The NFL season is already in full force, but before the third week of games comes arguments in a California federal court why a judge shouldn’t dismiss an antitrust lawsuit against the professional football league.
The plaintiffs in the consolidated multidistrict litigation are bars and restaurants that fork over thousands and even tens of thousands of dollars each year for DirecTV’s “Sunday Ticket” package, which allows their customers to see not only the games airing on local broadcast television, but also the out-of-market ones. That’s become essential at a time of increased employment mobility and the rise of fantasy football. NFL fans have interest beyond their local teams.
The lawsuit claims an antitrust conspiracy at hand arising from the way in which the NFL’s 32 member franchises collectively pool their rights and come to agreements with DirecTV and broadcasters restraining the televised exhibition of out-of-market games. But for this, they say, NFL teams might individually stream their games online and the result would be more competitive pricing and content. At the moment, if one wants to see an out-of-market game, he or she needs access to “Sunday Ticket.”
On Thursday, the plaintiffs filed opposition papers to the NFL’s motion to dismiss. The plaintiffs first look to clarify what their legal action is all about.
“The NFL Defendants’ motion to dismiss rests largely on the false premise that Plaintiffs are challenging the existence of Sunday Ticket itself,” states the opposition brief. “But Plaintiffs are not challenging Defendants’ right to bundle NFL telecasts. They are challenging agreements that restrain competition with Sunday Ticket and the telecasts it includes. First, the NFL Defendants and DirecTV have agreed to constrain the number of broadcasts aired on a typical Sunday afternoon to just three games, requiring consumers and businesses to purchase the separate Sunday Ticket bundle if they wish to watch any of the other games aired at that time. Second, Defendants have agreed that telecasts not available on local television (‘out-of-market telecasts’) shall be available only through DirecTV, preventing subscribers to other services from having access to those games at all.”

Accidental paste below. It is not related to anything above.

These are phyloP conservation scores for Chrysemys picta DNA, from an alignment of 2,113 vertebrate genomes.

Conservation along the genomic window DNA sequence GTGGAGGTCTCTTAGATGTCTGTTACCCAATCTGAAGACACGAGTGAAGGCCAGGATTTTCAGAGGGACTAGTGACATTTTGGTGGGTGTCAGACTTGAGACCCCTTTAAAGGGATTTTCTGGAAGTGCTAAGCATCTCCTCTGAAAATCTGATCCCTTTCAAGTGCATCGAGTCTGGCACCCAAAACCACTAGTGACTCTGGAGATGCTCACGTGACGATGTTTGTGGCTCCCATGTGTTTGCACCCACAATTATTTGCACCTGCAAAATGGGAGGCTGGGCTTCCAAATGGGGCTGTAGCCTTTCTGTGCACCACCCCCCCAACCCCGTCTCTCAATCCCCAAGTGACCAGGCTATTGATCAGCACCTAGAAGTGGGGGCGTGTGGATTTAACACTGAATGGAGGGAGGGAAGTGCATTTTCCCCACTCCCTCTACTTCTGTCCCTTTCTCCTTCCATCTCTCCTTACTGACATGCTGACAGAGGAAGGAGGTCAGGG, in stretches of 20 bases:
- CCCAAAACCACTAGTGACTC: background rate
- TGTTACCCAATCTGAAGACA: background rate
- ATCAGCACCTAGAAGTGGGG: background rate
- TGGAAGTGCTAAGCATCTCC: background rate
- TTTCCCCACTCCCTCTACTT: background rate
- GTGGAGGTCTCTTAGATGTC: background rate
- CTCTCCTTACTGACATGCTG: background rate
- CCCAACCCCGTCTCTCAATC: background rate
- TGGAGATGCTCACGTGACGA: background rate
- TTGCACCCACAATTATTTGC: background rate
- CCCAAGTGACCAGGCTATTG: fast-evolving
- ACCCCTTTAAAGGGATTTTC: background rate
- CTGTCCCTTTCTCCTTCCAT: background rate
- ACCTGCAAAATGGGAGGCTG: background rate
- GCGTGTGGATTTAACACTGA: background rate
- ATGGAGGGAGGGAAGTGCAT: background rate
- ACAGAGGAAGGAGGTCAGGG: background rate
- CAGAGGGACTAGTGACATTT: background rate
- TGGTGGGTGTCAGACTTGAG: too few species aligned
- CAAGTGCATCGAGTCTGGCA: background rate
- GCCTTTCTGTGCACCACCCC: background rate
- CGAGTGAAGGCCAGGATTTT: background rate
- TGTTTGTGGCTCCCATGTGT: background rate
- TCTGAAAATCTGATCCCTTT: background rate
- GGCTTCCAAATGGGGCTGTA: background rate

Attorneys for the suing bars and restaurants point out that until 1961, each NFL team arranged separately for the broadcast of its games and that the NFL is the only major American league that sells its out-of- market package exclusively through a single MVPD (DirecTV).
They recount the history of how today’s system came to be with talk of a Justice Department challenge in the 1950s when the NFL attempted to enforce geographical restrictions, the resulting rulings, and Congress’ response with the Sports Broadcasting Act.
The plaintiffs argue that the statute was “carefully tailored” to allow joint licensing in the “sponsored telecasting of the games,” which they interpret to mean free over-the-air television, but not immunity from a challenge to geographical restraints with the exception of protecting ticket sales. And they nod to a 1984 Supreme Court case involving the NCAA’s control of college football broadcasts to support their proposition that limitations on game licensing can constitute a “naked restraint” on competition.
Here’s the full oppositional brief, which might lead to an entirely different perspective on those football fans crowding into a bar this weekend.